By: Kira Ginter
March 28th, 2023
The Oxford comma (or serial comma) is the final comma in a list; it is the difference between saying “Matt, Kira, and Andrew” and “Matt, Kira and Andrew.” (Notice the absence of a second comma in the latter example being the only difference.)
The Oxford comma is considered optional by American English language standards. It is used by the Oxford Style Manual, Chicago Manual of Style (CMoS), Modern Language Association style (MLA) and American Psychological Association style (APA). However, the serial comma is notably absent in the Associated Press style (AP), in which this article is formatted.
According to the Owl Post, “The Oxford comma is not commonly found in journalistic writing because of the spacing issues it causes, especially in a print newspaper. Every letter, piece of punctuation and graphic costs money.”
My introduction to the Oxford comma came in the format of a seventh-grade English class at Tecumseh Middle School, where I was told that omitting the Oxford Comma could make one lose out on money. My teacher told us a story—whether it be truth or fiction, I do not know— but it was definitely memorable.
She told us that if a will were written to say “I want Matt, Kira and Andrew to receive my money,” the money would have to be split 50/50. Matt would get half of the money; meanwhile, Kira and Andrew would get the other half together because there was no comma or separation between the latter two. Whereas, if it said “I want Matt, Kira, and Andrew to receive my money,” they would each receive one-third of the total sum because each name was understandably separated.
This may seem like a hypothetical issue, but for Oakhurst Dairy in Portland, Maine this was a genuinely relevant problem. Legislation in Maine requires that for every hour worked over 40 hours, workers receive time and a half pay.
There were, of course, limited exceptions to this ruling. Maine legislature stated that the following were ineligible for overtime pay, “The canning, processing, preserving, freezing, drying, marketing, storing, packing for shipment or distribution of: (1) agricultural produce; (2) meat and fish products; and (3) perishable foods.”
Oakhurst Dairy truck drivers declared that since there was no comma between “packing for shipment” and “or distribution of,” they were eligible for overtime. Therefore, three truck drivers took it upon themselves to sue the company for their overdue overtime payments. Truck drivers argued that the legislature stated “packing for shipment or distribution,” which read as one job; whereas the intended purpose was both “packing for shipment” and “distribution”.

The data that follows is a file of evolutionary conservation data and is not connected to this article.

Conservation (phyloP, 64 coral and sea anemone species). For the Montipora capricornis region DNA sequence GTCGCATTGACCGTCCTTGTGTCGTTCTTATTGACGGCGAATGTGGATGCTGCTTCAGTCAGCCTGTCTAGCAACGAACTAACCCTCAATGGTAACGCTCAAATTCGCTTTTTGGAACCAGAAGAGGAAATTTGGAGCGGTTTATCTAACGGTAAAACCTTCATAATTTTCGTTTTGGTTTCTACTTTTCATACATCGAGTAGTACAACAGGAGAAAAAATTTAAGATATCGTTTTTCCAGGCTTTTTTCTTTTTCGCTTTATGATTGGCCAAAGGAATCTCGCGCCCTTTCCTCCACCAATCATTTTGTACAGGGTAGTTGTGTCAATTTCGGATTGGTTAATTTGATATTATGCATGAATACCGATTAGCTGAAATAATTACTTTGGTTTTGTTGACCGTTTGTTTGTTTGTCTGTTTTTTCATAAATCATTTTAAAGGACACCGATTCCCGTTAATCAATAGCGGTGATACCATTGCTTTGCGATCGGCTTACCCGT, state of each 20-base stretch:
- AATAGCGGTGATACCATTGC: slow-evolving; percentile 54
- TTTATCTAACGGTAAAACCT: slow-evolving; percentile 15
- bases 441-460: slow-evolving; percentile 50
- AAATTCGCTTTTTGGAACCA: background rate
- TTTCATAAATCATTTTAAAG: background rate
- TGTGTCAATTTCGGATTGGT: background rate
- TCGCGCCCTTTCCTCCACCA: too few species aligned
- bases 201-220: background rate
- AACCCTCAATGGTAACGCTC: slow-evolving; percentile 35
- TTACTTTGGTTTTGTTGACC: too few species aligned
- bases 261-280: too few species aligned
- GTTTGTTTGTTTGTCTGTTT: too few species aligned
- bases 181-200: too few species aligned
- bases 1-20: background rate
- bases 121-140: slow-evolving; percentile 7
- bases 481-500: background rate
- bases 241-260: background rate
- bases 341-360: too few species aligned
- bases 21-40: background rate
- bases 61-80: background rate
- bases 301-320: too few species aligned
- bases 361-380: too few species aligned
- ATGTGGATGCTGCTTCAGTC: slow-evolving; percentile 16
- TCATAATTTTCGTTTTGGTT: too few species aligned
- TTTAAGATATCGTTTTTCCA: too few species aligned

Ultimately, due to the level of ambiguity and confusion related to the legislature’s formatting, the US Court of Appeals ruled on the side of the truck drivers. It benefitted around 120 of the firm’s drivers and cost Oakhurst Dairy around $5 million.
Understandably, since the Oakhurst Dairy issue, Maine has updated their legislature in order to cut down on confusion and ambiguity. It now reads, “The canning; processing; preserving; freezing; drying; marketing; storing; packing for shipment; or distributing of: (1) Agricultural produce; (2) Meat and fish products; and (3) Perishable foods.”
Note that there are now semicolons (;) after each separate exclusion in order to eliminate future confusion.
The Oxford comma may seem like some silly optional grammatical device, but it could actually cost you millions of dollars.
If a court deems that an article is written ambiguously and can be interpreted in several different ways, then they are likely to err on the side of the confused. In order to prevent confusion and save money, authors must write cautiously and ‘think outside of the box.’ They must consider how their writing may be interpreted to ensure that they are fully protecting themselves and others.
Kira Ginter is a senior majoring in Professional and Public Writing and minoring in Peace and Justice Studies. She hopes to work as a nonprofit grant writer or in a similar field that allows her to showcase her love for reading, writing and editing. Kira is an avid dog lover and spends much of her free time with her two pit mixes, Pongo and Roxy.